Recent research reveals a significant gender disparity in the field of innovation, predominantly dominated by well-off men, which leads to slower development of products for women and ultimately hampers economic growth. The study, "Social Push and the Direction of Innovation," conducted by the VATT Institute for Economic Research and its lead researcher Elias Einiö, along with colleagues Josh Feng from the University of Utah and Xavier Jaravel from the London School of Economics, sheds light on this critical issue using data from Finland and the United States.

Einiö describes a phenomenon of "homophily" among innovators - the tendency to create products for people who are similar to themselves in terms of gender, socioeconomic status, and age. This bias in innovation favors the peer group of the innovators, often neglecting the needs of other segments, particularly women. As a result, products targeted at women tend to be underdeveloped, more expensive, or non-existent, exacerbating gender-based economic inequality.

The study estimates that this disparity in innovation leads to a 18.7% cost of living difference between women and men, comparable to the known gender pay gap. "The focus of innovation on male-dominated consumer markets effectively doubles the economic inequality between genders," Einiö points out.

The underrepresentation of women in innovation not only limits the diversity of products and services available but also slows down productivity growth. Einiö suggests that reducing barriers for women in innovation should be a key policy goal. For instance, smartphone applications developed with at least one woman on the team have 20% more female users compared to those developed solely by men.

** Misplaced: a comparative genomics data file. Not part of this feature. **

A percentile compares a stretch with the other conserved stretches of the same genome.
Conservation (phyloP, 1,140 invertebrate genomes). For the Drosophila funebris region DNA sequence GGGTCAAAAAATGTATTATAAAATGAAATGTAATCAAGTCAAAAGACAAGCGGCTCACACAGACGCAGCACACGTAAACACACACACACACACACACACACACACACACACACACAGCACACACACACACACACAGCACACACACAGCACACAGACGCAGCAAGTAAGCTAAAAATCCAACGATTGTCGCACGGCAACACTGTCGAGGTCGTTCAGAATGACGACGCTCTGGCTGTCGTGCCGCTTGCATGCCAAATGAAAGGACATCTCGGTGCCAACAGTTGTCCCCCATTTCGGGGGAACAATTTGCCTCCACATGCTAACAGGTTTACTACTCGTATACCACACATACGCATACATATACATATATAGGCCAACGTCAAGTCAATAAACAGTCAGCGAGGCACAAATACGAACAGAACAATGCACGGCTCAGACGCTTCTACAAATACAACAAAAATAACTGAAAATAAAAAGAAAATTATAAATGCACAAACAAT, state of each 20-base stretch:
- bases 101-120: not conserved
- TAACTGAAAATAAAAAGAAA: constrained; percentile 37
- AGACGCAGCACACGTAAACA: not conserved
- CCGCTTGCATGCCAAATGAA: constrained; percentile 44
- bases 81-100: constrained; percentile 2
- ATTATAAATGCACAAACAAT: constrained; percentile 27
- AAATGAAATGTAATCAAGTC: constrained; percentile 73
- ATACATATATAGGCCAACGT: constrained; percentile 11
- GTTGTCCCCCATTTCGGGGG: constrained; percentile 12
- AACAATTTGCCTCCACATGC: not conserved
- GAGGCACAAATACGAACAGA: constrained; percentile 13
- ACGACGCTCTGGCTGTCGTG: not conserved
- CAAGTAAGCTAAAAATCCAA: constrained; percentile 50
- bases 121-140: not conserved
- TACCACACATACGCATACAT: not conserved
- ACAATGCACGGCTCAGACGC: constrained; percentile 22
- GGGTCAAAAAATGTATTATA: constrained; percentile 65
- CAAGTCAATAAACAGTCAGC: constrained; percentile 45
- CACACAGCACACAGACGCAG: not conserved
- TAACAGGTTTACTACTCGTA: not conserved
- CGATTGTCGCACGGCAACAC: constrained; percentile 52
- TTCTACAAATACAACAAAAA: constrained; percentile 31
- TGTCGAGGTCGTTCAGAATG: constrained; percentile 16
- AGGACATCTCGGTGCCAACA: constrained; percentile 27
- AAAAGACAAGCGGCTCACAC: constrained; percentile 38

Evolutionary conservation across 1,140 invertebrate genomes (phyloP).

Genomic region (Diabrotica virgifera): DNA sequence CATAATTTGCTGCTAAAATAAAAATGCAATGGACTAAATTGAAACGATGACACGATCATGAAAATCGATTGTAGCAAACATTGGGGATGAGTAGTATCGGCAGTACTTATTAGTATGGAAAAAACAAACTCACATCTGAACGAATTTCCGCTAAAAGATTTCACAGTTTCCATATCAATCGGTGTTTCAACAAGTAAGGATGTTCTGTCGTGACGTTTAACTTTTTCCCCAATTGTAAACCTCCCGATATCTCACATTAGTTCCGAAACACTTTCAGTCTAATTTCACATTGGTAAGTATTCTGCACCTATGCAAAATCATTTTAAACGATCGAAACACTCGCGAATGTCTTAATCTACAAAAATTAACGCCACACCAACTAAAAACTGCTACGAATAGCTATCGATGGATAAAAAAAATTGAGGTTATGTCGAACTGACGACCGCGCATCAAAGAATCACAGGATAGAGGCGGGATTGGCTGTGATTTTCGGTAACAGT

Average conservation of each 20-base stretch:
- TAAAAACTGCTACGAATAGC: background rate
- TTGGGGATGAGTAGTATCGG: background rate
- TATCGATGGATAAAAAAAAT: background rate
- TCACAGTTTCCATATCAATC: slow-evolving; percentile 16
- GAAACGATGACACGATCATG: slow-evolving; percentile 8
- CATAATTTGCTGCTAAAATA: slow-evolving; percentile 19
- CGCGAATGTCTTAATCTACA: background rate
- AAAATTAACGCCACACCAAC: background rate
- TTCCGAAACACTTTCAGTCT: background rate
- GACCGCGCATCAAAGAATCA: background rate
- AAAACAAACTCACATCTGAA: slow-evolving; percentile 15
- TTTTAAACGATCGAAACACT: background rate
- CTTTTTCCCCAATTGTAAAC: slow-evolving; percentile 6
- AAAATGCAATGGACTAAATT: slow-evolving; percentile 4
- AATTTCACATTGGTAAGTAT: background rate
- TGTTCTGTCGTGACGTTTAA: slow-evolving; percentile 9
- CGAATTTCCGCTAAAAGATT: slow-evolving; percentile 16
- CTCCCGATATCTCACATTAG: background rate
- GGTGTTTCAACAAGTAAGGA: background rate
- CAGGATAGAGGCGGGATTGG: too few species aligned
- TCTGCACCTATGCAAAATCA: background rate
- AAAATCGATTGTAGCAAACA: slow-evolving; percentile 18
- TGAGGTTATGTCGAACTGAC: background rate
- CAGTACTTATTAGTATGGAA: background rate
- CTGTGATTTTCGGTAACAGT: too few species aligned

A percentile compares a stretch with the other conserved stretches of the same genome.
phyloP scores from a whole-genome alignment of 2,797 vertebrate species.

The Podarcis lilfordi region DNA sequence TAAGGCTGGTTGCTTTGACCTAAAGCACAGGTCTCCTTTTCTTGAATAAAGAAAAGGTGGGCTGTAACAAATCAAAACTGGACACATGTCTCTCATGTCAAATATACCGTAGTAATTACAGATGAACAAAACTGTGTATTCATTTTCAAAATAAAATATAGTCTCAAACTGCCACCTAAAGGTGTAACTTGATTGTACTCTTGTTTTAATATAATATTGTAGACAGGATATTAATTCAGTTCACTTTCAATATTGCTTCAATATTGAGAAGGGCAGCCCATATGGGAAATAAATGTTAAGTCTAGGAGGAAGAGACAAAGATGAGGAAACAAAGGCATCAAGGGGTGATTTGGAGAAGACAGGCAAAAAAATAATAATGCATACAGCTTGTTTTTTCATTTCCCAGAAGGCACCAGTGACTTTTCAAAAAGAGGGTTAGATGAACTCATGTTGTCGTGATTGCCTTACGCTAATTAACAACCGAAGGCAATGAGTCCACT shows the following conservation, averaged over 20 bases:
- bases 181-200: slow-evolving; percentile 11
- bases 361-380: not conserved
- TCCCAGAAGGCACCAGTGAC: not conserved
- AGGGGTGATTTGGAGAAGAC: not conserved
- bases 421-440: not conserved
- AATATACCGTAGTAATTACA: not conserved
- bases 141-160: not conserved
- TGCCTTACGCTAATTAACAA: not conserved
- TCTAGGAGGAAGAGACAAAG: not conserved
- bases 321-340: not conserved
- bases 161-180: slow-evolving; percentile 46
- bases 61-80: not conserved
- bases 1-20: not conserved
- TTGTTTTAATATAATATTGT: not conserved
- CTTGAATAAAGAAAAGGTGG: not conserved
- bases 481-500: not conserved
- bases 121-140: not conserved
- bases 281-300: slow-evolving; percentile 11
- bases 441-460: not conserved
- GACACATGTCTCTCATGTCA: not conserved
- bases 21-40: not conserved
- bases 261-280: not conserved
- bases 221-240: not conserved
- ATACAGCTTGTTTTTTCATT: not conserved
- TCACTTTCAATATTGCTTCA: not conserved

The study also indicates that innovators from affluent backgrounds are more likely to serve wealthier consumers, leaving a significant portion of the market underserved. This misalignment of talent in innovation activities, according to Einiö, restrains overall economic growth.

The researchers expand upon Romer's growth theory in economics by incorporating different consumer and innovator groups into their theoretical model. They conclude that increasing women's participation in innovation yields dual benefits: it boosts economic growth and simultaneously reduces economic inequality.

This research underscores the need for more inclusive and diversified innovation practices, emphasizing the importance of tapping into the full potential of talented individuals, regardless of gender, for a more equitable and prosperous society.